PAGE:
The sheer quantity of watermelon-themed merchandise is bewildering.
Luling is an important whistlestop on the Central Texas barbecue trail. Sitting on the main drag just across from the railroad tracks that bisect the town, City Market is one of those venerable pits that grew out of an early 20th-century grocery store and butcher shop, where barbecue is dispensed from a blackened pit room in the back and eaten at trestle tables amid a stock of groceries that has dwindled in the past few decades.
The store makes quite a splash on Luling’s dusty main street.
Luling is famous for other things, too. It lies in the black-dirt farm country east of Austin and San Antonio, where cotton was once king. Concurrently, oil drilling became important, but you’ll see few wells in operation on the outskirts of the town these days. Rather, the countryside has become famous for growing watermelons.
Watermelons have become something of a town theme, and the water tower on the southeastern outskirts–as you’re heading toward Gonzales–is painted to look like one. You can see it for miles. Every June is a Thump Festival, commemorating Luling’s watermelon-farming industry, culminating in the crowning of a Thump Queen from among girls of high school age.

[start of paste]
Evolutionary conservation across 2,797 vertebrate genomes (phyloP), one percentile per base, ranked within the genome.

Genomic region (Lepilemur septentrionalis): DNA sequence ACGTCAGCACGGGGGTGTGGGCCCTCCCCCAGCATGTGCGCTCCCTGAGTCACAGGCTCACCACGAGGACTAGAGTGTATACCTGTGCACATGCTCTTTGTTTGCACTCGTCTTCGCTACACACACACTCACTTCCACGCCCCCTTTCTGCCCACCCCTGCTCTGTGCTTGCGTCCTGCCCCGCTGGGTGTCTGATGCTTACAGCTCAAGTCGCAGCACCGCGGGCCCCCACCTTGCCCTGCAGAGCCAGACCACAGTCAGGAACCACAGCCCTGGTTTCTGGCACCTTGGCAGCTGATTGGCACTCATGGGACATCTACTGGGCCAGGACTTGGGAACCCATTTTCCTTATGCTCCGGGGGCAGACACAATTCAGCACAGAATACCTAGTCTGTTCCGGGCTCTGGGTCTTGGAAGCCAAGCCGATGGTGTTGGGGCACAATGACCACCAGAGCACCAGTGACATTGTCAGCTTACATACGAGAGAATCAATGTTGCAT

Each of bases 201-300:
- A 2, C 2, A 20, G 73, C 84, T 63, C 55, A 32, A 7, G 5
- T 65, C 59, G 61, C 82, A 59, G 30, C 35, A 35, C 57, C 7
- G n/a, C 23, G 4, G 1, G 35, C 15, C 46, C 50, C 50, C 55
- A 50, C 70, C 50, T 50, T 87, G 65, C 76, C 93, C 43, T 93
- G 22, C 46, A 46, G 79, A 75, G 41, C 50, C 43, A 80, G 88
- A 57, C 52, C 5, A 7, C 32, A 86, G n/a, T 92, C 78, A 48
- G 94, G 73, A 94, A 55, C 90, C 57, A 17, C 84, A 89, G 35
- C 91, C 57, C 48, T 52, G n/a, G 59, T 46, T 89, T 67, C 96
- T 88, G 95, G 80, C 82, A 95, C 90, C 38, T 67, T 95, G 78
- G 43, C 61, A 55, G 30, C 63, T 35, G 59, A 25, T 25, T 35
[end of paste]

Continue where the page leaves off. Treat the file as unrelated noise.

How about a watermelon jacket, an apron, a blouse, or pajamas?
Or a tutu?
Or hideous piece of photo-art featuring Photoshopped infants?
Amanda Bell is one of this year’s candidates for Thump Queen.
This year as my friends and I rolled into town for some of the state’s best barbecue, we were entertained by homemade placards with pictures of the smiling girls who hoped to be anointed Thump Queen. We also toured the area where a watermelon-seed-spitting competition is held.
Smack in the middle of all this watermelon worship is the Watermelon Shop, a business devoted almost exclusively to merchandise with a watermelon theme, and there’s more than you ever imagined: apparel, jewelry, towels, kitchenware, bath accoutrements, candles, watermelon photos, watermelon figurines, etc., etc.
It seems absurd, of course, but not a bad diversion on an afternoon in Luling, as we sharpened our appetites for more barbecue.
A cutout on the street allows visitors to pose as watermelon farmers.
A mural merges Luling’s watermelon and oil-drilling themes.
The entire barbecue output of City Market: pork ribs, beef brisket, and beef sausage
This article from the Village Voice Archive was posted on May 1, 2012